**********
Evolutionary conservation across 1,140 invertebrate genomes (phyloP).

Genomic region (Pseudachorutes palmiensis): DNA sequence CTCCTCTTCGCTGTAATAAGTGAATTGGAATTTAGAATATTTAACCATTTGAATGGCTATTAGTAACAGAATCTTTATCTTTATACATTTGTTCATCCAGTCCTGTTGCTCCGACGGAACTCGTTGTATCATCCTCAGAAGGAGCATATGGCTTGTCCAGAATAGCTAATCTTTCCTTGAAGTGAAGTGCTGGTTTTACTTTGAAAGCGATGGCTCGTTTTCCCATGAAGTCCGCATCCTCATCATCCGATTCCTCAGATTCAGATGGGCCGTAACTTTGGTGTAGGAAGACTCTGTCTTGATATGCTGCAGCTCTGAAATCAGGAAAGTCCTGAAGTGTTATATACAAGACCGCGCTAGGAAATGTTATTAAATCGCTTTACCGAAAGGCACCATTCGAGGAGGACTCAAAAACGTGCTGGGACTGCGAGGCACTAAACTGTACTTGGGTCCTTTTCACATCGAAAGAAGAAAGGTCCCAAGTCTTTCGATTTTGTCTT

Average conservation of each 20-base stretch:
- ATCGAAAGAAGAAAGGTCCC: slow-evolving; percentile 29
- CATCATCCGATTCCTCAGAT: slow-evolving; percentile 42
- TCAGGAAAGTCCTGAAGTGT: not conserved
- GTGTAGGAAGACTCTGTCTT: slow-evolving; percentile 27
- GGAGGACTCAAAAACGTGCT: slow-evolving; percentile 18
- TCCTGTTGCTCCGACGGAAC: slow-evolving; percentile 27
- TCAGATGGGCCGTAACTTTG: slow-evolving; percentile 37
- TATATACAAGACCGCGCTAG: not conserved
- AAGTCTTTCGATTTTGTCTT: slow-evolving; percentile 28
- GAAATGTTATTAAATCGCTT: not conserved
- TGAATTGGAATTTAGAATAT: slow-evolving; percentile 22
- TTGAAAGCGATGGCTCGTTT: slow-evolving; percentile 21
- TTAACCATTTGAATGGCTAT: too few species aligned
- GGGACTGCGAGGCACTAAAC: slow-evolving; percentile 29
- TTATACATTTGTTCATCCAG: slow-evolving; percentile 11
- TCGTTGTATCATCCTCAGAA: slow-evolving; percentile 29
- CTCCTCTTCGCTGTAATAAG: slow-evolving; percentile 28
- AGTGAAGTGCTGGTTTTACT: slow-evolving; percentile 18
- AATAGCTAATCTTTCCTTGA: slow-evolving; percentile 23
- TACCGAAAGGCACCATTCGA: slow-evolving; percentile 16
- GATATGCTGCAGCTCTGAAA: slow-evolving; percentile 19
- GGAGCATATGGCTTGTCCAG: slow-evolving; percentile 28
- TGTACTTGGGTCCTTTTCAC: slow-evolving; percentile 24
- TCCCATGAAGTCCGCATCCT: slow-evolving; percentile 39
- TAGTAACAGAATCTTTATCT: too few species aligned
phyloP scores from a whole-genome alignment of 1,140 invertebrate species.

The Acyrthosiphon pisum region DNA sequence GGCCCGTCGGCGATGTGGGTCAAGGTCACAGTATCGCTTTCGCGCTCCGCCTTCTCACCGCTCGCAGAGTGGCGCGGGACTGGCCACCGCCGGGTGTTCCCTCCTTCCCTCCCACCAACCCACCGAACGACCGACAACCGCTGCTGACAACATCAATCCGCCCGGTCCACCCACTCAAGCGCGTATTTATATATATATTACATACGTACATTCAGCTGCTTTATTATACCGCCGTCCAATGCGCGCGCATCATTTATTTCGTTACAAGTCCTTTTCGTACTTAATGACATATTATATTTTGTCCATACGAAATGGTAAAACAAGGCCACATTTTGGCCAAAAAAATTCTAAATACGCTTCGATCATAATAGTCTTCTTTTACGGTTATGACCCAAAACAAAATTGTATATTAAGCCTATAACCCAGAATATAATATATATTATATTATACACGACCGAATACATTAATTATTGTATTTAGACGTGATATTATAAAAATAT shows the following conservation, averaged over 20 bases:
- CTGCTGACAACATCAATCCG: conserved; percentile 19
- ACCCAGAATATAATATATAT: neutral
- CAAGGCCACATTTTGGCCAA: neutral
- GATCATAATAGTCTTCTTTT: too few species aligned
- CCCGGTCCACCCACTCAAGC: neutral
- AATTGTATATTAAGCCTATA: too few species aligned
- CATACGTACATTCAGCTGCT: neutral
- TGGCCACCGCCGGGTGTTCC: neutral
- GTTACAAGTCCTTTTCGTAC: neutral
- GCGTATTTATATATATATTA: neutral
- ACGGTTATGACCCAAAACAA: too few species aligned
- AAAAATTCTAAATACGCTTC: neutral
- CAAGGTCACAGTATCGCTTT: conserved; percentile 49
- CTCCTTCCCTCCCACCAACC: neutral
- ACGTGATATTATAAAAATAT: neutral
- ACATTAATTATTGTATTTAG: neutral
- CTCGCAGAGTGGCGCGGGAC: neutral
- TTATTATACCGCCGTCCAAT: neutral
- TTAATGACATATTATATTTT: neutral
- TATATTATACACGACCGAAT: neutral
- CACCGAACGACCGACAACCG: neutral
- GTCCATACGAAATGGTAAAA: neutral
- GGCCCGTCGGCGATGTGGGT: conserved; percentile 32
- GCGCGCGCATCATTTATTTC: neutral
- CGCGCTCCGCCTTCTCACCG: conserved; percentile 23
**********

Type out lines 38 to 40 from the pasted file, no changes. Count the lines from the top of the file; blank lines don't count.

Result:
- TGGCCACCGCCGGGTGTTCC: neutral
- GTTACAAGTCCTTTTCGTAC: neutral
- GCGTATTTATATATATATTA: neutral